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Family matters: avenge your ancestors in Rogue Legacy

In Cellar Door Games' Rogue Legacy, dying isn't necessarily the end

I'm an embarrassment to the family name. Mere moments after entering the dreaded castle, bedecked in my mother's armor and sword and armed with knowledge of powerful magic, I fumbled a simple series of jumps and tumbled into deadly spikes, ending my adventure roughly 45 seconds after it had begun. Fortunately for my ego, Rogue Legacy is a roguelike and death is expected--perhaps not this early, but often. So I'll dust myself off, jump into my progeny's shoes, and avenge my family's name or die trying.

Likely the latter.

Rogue Legacy is a bit of a platformer, a bit of an RPG, and the best kind of frustrating. It's rather generous as far as roguelikes go--developer Cellar Door Games calls it a "rogue-lite"--so death is merely the beginning. As you explore the castle that serves as the first of the game's five zones, you'll find treasure, defeat monsters, and die over and over and over again.

The maps are procedurally generated, a new layout automatically formed every time your progeny steps through the gates. But anything you've earned will be preserved for future generations, so no matter how often you fail you'll generally always make a bit of progress.

Combat is simple: whack enemies with your sword or spend some mana to fire off a spell. Enemies you kill have a chance to drop some gold, a potion to regenerate your mana, or--rarer still--a hunk of meat that'll replenish your precious hit points. But don't bother getting too attached, as you will lose, and lose often.

When you do die you'll be shuffled back to the game's title screen and be able to start all over again as one of your three children, at your family's dilapidated keep. Their class is determined randomly:  to start there's your basic Knight, a Mage that will gain a bit of mana every time they kill an enemy, or Barbarians that can take a bit more damage than the rest. They'll also receive a random spell--from throwing daggers to the ability to stop time.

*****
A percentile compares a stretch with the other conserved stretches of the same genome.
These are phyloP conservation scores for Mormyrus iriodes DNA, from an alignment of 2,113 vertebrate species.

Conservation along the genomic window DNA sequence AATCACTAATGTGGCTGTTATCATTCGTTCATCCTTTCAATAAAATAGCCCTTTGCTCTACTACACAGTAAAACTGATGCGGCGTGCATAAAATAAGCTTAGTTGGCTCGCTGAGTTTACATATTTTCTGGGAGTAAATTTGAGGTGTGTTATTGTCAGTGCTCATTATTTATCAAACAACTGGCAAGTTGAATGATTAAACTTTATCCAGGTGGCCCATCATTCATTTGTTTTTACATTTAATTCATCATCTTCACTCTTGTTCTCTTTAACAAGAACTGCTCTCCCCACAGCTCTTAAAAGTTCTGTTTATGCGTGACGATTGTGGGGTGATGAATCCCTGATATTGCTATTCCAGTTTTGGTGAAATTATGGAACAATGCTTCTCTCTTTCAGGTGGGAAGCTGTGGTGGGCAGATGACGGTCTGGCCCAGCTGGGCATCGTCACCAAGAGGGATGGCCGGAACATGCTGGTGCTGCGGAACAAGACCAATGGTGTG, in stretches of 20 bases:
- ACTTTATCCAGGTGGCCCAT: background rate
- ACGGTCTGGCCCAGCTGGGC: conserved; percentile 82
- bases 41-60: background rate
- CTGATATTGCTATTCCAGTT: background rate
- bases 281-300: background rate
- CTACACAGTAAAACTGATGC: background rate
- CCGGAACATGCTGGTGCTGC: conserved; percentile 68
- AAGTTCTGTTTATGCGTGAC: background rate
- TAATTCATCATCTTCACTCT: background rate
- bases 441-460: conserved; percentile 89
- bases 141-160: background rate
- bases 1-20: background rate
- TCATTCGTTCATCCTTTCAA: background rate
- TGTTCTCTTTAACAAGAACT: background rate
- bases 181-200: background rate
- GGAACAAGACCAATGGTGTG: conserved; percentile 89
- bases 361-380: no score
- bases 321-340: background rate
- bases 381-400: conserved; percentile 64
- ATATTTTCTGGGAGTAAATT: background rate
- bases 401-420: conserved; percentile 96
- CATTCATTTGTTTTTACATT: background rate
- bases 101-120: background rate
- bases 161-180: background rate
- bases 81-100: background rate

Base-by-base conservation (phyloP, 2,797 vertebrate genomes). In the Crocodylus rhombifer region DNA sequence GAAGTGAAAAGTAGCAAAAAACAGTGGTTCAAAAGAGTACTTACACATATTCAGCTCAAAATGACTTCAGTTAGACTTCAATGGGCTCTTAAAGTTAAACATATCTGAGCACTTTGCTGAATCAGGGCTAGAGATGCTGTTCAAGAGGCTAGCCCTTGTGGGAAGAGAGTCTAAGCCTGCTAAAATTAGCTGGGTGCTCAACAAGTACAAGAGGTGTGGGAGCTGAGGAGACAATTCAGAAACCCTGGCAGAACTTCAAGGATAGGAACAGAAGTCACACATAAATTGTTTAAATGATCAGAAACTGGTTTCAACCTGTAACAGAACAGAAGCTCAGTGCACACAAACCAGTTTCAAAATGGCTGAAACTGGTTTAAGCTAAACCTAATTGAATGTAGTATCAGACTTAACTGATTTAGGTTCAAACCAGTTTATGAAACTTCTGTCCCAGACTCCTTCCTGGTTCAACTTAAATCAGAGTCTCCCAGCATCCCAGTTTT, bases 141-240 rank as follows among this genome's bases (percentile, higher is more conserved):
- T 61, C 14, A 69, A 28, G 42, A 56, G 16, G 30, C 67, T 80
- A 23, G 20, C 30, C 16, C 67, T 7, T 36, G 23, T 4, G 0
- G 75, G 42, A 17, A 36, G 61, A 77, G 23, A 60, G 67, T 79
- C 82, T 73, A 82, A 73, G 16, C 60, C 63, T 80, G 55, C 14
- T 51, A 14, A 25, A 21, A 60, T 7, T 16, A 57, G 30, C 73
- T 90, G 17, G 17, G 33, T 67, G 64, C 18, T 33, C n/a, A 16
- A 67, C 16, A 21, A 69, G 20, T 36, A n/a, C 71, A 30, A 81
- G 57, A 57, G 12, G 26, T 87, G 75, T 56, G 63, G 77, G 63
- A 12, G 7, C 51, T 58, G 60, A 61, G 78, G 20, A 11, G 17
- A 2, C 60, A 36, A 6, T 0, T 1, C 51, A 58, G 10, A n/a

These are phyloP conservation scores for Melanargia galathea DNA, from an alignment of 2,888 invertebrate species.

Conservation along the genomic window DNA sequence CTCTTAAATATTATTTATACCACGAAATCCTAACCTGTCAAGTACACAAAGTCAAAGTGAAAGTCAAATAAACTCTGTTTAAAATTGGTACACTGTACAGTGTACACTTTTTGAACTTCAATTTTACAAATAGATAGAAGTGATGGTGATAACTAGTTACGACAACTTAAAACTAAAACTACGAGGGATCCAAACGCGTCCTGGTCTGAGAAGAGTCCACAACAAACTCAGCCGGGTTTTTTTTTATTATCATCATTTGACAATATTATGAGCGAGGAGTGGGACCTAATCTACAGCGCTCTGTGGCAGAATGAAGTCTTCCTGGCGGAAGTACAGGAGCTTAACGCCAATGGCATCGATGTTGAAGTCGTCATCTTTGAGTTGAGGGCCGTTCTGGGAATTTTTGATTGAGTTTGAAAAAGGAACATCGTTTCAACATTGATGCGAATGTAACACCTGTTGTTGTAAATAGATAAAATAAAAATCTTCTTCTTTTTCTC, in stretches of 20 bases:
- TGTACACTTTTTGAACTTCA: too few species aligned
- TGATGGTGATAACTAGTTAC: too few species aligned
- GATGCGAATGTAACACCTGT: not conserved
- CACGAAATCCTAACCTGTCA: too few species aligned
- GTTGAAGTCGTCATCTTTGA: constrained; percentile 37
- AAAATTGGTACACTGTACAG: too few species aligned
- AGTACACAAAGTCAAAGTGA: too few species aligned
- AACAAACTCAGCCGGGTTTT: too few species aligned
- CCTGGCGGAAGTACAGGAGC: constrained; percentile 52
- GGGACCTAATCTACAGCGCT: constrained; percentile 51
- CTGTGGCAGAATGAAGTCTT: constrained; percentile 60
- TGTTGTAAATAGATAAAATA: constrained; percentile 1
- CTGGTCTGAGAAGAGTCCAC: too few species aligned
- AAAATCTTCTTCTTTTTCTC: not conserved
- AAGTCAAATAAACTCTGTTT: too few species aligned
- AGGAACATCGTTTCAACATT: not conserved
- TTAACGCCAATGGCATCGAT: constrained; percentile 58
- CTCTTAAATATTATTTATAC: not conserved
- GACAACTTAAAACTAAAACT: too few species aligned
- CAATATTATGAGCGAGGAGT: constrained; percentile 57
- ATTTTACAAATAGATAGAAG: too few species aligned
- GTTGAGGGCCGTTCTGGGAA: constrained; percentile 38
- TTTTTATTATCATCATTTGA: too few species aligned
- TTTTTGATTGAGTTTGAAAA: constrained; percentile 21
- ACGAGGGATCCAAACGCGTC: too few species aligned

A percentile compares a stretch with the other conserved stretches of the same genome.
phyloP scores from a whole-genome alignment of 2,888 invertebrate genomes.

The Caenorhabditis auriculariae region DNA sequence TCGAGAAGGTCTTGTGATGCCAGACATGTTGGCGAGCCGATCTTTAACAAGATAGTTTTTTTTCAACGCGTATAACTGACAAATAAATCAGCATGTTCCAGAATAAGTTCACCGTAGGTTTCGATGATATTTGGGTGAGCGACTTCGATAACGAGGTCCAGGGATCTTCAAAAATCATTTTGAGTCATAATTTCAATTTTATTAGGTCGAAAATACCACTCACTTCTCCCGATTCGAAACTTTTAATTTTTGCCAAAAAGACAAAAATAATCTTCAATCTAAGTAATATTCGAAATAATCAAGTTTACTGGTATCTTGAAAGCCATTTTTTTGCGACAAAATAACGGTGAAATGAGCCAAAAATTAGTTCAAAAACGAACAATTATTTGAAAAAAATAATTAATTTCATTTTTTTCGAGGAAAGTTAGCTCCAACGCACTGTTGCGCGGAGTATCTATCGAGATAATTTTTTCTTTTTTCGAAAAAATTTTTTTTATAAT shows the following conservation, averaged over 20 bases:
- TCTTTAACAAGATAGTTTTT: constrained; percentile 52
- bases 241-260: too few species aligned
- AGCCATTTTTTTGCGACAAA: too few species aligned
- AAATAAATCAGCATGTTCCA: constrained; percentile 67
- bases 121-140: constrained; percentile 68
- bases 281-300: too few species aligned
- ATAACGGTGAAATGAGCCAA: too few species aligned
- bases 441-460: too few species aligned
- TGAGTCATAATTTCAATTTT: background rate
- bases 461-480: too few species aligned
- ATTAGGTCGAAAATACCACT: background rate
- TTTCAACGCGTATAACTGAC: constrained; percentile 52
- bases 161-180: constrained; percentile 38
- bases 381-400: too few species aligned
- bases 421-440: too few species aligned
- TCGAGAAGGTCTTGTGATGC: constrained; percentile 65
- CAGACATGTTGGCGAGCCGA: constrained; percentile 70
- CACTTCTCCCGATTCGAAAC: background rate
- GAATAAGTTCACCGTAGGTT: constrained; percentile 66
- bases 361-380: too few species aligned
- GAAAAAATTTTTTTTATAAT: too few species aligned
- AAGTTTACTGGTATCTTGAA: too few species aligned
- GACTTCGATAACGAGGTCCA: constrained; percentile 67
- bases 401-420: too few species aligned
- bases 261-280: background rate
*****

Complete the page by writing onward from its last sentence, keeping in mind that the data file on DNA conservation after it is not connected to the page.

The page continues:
There's also a chance they'll be saddled with a number of traits. These can be useful: hypergonadism allows you to knock enemies back whenever you hit them, while a character with O.C.D. will gain a bit of mana every time they destroy decorative objects scattered around levels. Some traits are detrimental: nearsightedness, for example, blurs much of the onscreen action. And some are... odd--dyslexia transposes letters when you're looking at menus or reading text, and nostalgia makes the entire world sepia-toned.

Any gold you collected during your adventures can be spent on upgrades for your keep, which will improve your family's abilities and unlock new potential classes for your future offspring. That knight can become a Paladin who can block attacks with a shield, while the mage becomes an archmage, gaining access to a second spell.

As you start fleshing out your keep, you'll also gain access to two artisans--a blacksmith and an enchantress--and an architect. The blacksmith will build you new equipment if you find blueprints whilst traipsing about the castle, and the enchantress will unlock new abilities when you find runes. Powerups and gear will all carry over down your family line--that doesn't make much sense, but it's hardly the first lapse in logic I'd call out here.

Once inside the castle you're left to your own devices: a map in the starting room gives you a general idea of which direction to head to reach the tower, forest, and dungeon that surround the castle proper, but you're given no clue as to how large these zones are.  Here's where the architect comes in: he simply locks the otherwise-randomized castle into place, maintaining whatever layout you last encountered. You won't be able to retrieve any loot you've already collected and the architect pockets 70% of any gold you've earned as a fee, but it's a good way to explore the grounds and practice against the blisteringly cruel bosses you'll encounter intermittently.

There's an ending, though I certainly won't ever reach it. My runs average about 10 minutes long: a couple of epic jaunts all the way to high-level zones I've no business being in, interspersed with dying within 45 seconds of entering the castle, as I seem incapable of mastering simple jumping puzzles. But my, is it fun. All this can be yours for a mere $15 bucks on most digital distribution stores (I bought it on Steam) or directly from Cellar Door Games' site. You'll also find a demo there, if you're itching to try it out.


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